Portugal crisis-hit government faces confidence vote
The Portuguese government was facing a no-confidence vote Thursday, as it struggles to end a political crisis that has threatened to derail the indebted country's bid to avoid a new bailout.
Prime Minister Pedro Passos Coelho's centre-right coalition is expected to survive the vote as it has a comfortable majority in parliament.
But the Socialists' backing of the motion put forward by the Greens raises questions, as they have been negotiating with the ruling parties to form a pact over the nation's controversial 78-billion euro ($100 billion) bailout programme.
The Socialist party defended its move, saying it was in negotiations with the ruling parties, and not the government.
Reforms that Portugal has been forced to implement in exchange for the rescue funds have sparked public anger, and disagreements over spending cuts and tax increases were at the heart of the political crisis which erupted in early July after two key ministers resigned.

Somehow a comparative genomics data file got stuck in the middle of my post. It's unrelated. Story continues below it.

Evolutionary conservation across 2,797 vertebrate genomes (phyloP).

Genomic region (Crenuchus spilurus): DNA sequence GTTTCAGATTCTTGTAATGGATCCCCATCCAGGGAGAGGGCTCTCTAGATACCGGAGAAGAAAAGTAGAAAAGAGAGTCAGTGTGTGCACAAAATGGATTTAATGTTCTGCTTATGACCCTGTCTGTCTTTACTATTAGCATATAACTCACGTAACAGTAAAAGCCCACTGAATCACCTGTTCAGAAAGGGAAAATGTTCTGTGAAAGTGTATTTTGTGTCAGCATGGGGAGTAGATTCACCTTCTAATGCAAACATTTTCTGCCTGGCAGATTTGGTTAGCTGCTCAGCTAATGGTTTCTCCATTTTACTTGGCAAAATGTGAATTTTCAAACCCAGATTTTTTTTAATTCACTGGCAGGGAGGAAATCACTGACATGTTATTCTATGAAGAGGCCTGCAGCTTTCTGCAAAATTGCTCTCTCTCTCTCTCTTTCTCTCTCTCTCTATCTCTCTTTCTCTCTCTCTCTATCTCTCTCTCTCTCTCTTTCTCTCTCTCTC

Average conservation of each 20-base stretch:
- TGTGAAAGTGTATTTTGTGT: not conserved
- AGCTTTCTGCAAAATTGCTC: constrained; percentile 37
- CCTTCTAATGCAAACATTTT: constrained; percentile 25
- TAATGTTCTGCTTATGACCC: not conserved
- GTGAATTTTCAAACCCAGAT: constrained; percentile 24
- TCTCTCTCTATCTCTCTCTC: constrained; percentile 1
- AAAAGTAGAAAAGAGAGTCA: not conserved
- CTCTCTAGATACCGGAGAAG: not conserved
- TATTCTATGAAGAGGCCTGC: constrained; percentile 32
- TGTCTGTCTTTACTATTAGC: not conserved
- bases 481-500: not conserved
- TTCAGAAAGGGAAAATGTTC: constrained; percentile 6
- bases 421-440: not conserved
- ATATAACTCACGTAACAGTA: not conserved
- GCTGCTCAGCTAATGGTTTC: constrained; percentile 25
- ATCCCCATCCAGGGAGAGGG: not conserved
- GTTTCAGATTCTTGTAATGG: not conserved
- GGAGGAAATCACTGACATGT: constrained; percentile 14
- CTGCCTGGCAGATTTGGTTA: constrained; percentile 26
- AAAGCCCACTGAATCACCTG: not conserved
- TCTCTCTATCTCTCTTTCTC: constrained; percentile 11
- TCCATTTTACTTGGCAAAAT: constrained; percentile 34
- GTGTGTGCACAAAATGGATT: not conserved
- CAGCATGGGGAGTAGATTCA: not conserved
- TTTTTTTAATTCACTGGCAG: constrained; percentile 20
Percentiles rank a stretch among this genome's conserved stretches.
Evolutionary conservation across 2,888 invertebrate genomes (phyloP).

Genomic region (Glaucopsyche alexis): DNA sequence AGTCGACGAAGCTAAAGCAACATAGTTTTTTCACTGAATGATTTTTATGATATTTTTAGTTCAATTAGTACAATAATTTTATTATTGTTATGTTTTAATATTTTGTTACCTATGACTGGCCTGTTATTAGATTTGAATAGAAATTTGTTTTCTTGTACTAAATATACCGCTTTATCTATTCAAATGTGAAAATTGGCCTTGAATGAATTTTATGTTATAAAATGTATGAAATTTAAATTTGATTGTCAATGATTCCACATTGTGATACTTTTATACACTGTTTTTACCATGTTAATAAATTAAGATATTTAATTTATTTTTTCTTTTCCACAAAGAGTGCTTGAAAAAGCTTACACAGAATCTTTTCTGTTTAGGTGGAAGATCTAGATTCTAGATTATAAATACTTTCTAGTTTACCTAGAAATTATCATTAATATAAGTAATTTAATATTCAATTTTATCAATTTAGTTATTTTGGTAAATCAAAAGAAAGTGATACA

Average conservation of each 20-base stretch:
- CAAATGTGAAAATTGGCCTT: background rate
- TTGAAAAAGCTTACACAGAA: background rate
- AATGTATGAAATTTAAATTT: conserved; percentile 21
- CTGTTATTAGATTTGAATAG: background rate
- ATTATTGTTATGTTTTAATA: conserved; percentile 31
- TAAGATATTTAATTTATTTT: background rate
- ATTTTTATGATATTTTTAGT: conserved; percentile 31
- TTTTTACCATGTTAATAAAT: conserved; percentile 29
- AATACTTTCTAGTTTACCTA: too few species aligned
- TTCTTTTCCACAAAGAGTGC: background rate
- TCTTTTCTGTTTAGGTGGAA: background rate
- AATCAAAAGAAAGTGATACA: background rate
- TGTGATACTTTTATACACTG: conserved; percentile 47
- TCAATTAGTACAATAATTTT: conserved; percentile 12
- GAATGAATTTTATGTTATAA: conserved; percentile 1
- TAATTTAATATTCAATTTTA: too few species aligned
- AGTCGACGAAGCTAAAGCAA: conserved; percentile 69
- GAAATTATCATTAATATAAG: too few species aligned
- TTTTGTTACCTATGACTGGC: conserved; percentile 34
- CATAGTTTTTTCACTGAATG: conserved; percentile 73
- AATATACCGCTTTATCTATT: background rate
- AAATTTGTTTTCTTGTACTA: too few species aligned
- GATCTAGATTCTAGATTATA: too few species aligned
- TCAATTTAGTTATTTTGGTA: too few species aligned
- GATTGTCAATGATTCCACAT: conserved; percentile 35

Portugal's doggedness in implementing the reforms has won it praise from its creditors -- the European Union and the International Monetary Fund. And it has been hoping to exit the rescue programme in 2014.
But the political uncertainty has pushed up the country's borrowing rate, raising questions if Portugal would have to seek another bailout.
Last week, Conservative President Anibal Cavaco Silva called on two ruling parties -- the centre-right PSD and conservative CDS-PP -- as well as the Socialists to agree on a pact to pursue radical reforms so that the country can avoid a second rescue.
The financial rescue programme was negotiated by the Socialist Party when it was in power but has been implemented by the centre-right coalition, which won snap elections in June 2011.
The austerity measures are widely blamed for exacerbating Portugal's three-year recession, and the resulting hardship has sparked growing street protests.
Portugal forecasts a 2.3-percent economic contraction this year and has a record unemployment rate of more than 18 percent.
© 2013 AFP